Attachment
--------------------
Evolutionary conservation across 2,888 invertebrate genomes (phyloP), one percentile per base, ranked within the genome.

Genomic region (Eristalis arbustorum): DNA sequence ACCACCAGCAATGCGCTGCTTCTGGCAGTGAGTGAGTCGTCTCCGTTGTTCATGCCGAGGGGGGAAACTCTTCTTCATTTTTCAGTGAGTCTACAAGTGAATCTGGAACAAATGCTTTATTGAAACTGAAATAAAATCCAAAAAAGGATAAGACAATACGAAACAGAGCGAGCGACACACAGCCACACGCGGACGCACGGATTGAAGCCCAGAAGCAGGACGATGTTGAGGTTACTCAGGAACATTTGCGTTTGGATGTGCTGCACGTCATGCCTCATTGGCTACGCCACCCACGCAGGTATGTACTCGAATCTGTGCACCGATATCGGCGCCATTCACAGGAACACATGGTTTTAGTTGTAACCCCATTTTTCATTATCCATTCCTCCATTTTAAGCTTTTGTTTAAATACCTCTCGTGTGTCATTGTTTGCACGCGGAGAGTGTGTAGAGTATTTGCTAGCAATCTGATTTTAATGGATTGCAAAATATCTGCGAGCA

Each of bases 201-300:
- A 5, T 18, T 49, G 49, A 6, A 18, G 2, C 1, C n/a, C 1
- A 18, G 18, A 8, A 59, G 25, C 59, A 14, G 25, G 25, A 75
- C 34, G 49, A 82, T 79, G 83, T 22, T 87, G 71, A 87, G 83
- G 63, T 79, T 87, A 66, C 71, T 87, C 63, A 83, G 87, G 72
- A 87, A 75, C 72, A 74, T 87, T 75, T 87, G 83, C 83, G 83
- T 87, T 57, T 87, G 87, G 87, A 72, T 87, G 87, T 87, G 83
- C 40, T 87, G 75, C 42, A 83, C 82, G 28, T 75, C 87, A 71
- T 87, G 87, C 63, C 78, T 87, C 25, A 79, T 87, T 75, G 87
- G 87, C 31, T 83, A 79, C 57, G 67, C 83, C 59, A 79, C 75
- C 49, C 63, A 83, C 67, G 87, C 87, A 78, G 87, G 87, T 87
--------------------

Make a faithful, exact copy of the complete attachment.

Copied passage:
Evolutionary conservation across 2,888 invertebrate genomes (phyloP), one percentile per base, ranked within the genome.

Genomic region (Eristalis arbustorum): DNA sequence ACCACCAGCAATGCGCTGCTTCTGGCAGTGAGTGAGTCGTCTCCGTTGTTCATGCCGAGGGGGGAAACTCTTCTTCATTTTTCAGTGAGTCTACAAGTGAATCTGGAACAAATGCTTTATTGAAACTGAAATAAAATCCAAAAAAGGATAAGACAATACGAAACAGAGCGAGCGACACACAGCCACACGCGGACGCACGGATTGAAGCCCAGAAGCAGGACGATGTTGAGGTTACTCAGGAACATTTGCGTTTGGATGTGCTGCACGTCATGCCTCATTGGCTACGCCACCCACGCAGGTATGTACTCGAATCTGTGCACCGATATCGGCGCCATTCACAGGAACACATGGTTTTAGTTGTAACCCCATTTTTCATTATCCATTCCTCCATTTTAAGCTTTTGTTTAAATACCTCTCGTGTGTCATTGTTTGCACGCGGAGAGTGTGTAGAGTATTTGCTAGCAATCTGATTTTAATGGATTGCAAAATATCTGCGAGCA

Each of bases 201-300:
- A 5, T 18, T 49, G 49, A 6, A 18, G 2, C 1, C n/a, C 1
- A 18, G 18, A 8, A 59, G 25, C 59, A 14, G 25, G 25, A 75
- C 34, G 49, A 82, T 79, G 83, T 22, T 87, G 71, A 87, G 83
- G 63, T 79, T 87, A 66, C 71, T 87, C 63, A 83, G 87, G 72
- A 87, A 75, C 72, A 74, T 87, T 75, T 87, G 83, C 83, G 83
- T 87, T 57, T 87, G 87, G 87, A 72, T 87, G 87, T 87, G 83
- C 40, T 87, G 75, C 42, A 83, C 82, G 28, T 75, C 87, A 71
- T 87, G 87, C 63, C 78, T 87, C 25, A 79, T 87, T 75, G 87
- G 87, C 31, T 83, A 79, C 57, G 67, C 83, C 59, A 79, C 75
- C 49, C 63, A 83, C 67, G 87, C 87, A 78, G 87, G 87, T 87